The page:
Describe the maturity of your digital business. For example, do you have KPIs to quantify the value of IT? We are about 18 months into our digital journey. For internal efforts, we track KPIs such as time saved and in the case of automated monitoring, outages avoided. For the more commercial efforts, revenue/margin are the primary KPIs, but customer satisfaction is also tracked.

What does good culture fit look like in your organisation? How do you cultivate it? Like many companies, we have a set of cultural values. We start by asking focused questions during the interview process. However, I think you really have to see how people live the values, especially under duress. Recognising people who exemplify the values is equally as important as pointing out when they are not being followed.

What roles or skills are you finding (or anticipate to be) the most difficult to fill? The talent market certainly has been tight for the last two years, but without a doubt, jobs in information security are hardest to fill – especially manager and above.

What's the best career advice you ever received? I was looking to take a role managing the server and network team at a prior company, as I had never managed a team in that area. My boss at the time told me what I needed to go the other direction and take a more business facing role. She asked me to take on a segment CIO role where I had a dotted line reporting relationship to the president of the segment. While this took me way out of my comfort zone, it really helped me to talk about technology in business terms.

Do you have a succession plan? If so, discuss the importance of and challenges with training up high-performing staff. The hardest transition to senior leadership is stepping away from the tactical – your focus needs to be on developing people, setting strategy and priorities and allocating resources – the most precious resource being your teams’ time. Beyond that, you have to let developing senior leaders manage their teams to achieve agreed upon objectives.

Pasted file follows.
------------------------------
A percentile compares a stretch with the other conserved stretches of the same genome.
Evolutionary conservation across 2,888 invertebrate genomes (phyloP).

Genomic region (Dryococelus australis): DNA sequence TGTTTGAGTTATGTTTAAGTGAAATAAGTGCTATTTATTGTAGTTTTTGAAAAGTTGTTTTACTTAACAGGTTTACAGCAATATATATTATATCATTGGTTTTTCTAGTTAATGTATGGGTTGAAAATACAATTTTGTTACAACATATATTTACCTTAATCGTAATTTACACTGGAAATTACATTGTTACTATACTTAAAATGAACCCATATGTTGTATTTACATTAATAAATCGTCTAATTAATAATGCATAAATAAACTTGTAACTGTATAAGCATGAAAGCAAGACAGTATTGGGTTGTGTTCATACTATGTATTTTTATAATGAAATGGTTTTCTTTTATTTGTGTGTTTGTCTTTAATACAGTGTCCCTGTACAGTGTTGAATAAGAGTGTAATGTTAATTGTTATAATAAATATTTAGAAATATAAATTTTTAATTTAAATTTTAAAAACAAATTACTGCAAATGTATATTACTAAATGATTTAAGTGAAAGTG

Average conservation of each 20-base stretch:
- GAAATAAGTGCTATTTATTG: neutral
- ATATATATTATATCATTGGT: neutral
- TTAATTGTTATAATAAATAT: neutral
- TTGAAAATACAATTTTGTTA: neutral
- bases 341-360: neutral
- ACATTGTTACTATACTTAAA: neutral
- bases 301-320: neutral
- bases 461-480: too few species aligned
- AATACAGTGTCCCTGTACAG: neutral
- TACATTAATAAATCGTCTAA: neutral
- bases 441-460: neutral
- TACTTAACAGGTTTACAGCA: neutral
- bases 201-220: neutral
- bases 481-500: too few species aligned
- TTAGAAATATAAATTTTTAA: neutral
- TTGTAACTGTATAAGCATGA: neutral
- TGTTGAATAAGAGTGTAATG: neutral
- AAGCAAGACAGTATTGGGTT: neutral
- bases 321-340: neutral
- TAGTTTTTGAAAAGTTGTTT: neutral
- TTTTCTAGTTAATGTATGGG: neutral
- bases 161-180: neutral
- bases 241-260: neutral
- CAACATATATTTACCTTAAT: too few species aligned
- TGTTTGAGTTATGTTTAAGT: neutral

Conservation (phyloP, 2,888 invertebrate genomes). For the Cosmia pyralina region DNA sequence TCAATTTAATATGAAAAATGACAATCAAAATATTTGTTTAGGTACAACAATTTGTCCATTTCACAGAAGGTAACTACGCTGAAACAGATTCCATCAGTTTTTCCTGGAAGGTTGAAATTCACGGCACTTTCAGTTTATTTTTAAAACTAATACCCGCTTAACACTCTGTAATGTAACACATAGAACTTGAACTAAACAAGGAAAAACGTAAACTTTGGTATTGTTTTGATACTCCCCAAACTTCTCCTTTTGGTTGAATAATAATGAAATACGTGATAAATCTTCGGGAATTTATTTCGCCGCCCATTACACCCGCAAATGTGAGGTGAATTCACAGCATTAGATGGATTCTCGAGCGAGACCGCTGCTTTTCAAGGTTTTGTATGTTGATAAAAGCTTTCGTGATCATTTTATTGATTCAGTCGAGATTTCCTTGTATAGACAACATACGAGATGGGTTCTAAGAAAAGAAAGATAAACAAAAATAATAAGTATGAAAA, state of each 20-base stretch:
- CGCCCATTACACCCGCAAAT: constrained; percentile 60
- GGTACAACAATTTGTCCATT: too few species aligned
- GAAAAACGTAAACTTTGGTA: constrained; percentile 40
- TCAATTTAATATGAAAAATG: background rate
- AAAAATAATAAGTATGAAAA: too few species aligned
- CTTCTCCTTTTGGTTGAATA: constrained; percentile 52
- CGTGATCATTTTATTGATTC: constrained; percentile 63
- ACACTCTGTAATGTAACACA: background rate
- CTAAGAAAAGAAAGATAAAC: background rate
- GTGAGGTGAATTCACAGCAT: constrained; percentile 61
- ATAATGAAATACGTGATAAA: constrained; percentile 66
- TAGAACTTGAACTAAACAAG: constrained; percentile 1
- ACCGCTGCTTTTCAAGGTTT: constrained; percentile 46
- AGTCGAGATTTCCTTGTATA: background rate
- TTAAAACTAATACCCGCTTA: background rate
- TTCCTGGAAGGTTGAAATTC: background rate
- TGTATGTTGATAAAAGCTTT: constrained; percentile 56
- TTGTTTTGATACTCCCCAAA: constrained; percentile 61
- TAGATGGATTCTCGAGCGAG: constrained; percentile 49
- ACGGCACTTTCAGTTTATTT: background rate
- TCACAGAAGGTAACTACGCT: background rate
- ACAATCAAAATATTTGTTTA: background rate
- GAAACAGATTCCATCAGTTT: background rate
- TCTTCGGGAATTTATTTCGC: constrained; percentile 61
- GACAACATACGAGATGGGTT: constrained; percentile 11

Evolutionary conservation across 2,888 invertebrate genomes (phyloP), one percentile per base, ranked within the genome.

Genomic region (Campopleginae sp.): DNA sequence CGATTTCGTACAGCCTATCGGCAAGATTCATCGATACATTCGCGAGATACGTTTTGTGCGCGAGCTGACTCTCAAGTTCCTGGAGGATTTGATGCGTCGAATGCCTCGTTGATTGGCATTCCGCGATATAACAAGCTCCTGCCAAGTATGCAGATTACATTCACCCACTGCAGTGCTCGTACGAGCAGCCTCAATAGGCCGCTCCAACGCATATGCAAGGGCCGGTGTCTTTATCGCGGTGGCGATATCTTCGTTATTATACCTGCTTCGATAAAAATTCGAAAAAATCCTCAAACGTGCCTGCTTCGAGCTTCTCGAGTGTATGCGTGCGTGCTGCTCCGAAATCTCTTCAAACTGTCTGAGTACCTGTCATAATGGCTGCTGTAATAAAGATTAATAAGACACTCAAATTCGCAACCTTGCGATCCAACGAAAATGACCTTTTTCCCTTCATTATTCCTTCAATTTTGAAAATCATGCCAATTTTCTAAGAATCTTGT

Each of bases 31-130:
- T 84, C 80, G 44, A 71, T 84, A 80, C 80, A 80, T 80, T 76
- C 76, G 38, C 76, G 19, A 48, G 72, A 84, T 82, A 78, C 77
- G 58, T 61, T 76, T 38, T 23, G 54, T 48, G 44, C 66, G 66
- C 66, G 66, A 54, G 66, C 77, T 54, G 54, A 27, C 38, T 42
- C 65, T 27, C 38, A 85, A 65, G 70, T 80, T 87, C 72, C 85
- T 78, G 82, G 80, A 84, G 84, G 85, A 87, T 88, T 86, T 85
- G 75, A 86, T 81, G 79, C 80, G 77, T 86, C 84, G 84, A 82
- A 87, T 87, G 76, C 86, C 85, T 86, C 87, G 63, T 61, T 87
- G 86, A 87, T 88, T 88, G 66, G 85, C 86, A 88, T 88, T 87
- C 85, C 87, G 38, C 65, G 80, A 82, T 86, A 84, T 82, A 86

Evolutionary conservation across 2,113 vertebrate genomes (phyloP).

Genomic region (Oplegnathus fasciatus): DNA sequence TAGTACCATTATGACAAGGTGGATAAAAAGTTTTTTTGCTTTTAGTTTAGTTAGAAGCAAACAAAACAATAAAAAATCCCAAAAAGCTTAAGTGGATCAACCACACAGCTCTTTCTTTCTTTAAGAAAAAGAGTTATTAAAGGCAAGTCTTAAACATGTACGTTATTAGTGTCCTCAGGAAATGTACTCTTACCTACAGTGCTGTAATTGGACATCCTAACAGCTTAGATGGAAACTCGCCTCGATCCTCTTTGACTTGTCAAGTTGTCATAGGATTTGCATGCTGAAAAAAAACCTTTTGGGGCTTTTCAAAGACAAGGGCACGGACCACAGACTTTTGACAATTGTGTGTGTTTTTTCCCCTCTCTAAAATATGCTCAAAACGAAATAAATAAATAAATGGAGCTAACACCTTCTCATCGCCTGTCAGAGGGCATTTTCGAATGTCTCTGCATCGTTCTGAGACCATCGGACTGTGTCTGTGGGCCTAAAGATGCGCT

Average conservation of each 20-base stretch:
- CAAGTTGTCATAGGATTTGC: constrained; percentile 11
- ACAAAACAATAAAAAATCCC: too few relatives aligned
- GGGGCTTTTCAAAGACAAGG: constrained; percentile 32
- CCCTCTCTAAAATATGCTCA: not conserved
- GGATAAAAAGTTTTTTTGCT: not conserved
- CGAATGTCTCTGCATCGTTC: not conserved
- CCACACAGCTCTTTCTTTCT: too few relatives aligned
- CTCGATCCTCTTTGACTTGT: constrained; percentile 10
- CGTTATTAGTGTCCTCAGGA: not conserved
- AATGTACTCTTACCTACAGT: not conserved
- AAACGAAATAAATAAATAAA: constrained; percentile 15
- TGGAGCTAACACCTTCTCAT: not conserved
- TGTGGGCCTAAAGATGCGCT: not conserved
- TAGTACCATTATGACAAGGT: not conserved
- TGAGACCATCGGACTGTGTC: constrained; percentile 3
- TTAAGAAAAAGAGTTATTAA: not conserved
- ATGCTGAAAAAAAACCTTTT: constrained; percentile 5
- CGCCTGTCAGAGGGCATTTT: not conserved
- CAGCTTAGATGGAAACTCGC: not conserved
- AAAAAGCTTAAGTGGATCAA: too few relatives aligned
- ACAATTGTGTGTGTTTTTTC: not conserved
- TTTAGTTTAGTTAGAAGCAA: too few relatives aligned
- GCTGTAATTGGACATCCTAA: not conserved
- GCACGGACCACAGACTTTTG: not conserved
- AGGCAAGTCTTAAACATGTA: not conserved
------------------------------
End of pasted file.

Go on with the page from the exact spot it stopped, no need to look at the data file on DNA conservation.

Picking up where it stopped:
What advice would you give to aspiring IT leaders? Try many different things early on in your career and don’t be afraid to learn and take risks. Technology will continue to evolve at a rapid pace, and you can’t stay still.

What has been your greatest career achievement? I don’t know if it is my most significant, but my most memorable is when I was living in San Diego in 2008. Severe fires broke out and started to sweep towards the data centre. We were running on generator, but for obvious reasons could not bring in a truck full of diesel to refuel.  We ran a series of emergency full backups, and I ended up calling the CEO who flew in the corporate jet so we could get the tapes to safety. The national guard had evacuated my family and I couldn’t return to our house, so I ended up sleeping with my two dogs in a friend’s garage.

Looking back with 20:20 hindsight, what would you have done differently? I would have gotten a master’s degree or an MBA. My wife was required to get one for her job as a teacher and we had just started to have children and couldn’t manage both of us doing it at the same time. After that, I just got too busy with work and family.

What are you reading now? I just finished What We Owe the Future by William MacAskill. It was an incredibly thought-provoking book.

Most people don't know that I… l (kind of) to play the Ukulele.

In my spare time, I like to…mountain bike and fish.

Ask me to do anything but… group edit a presentation.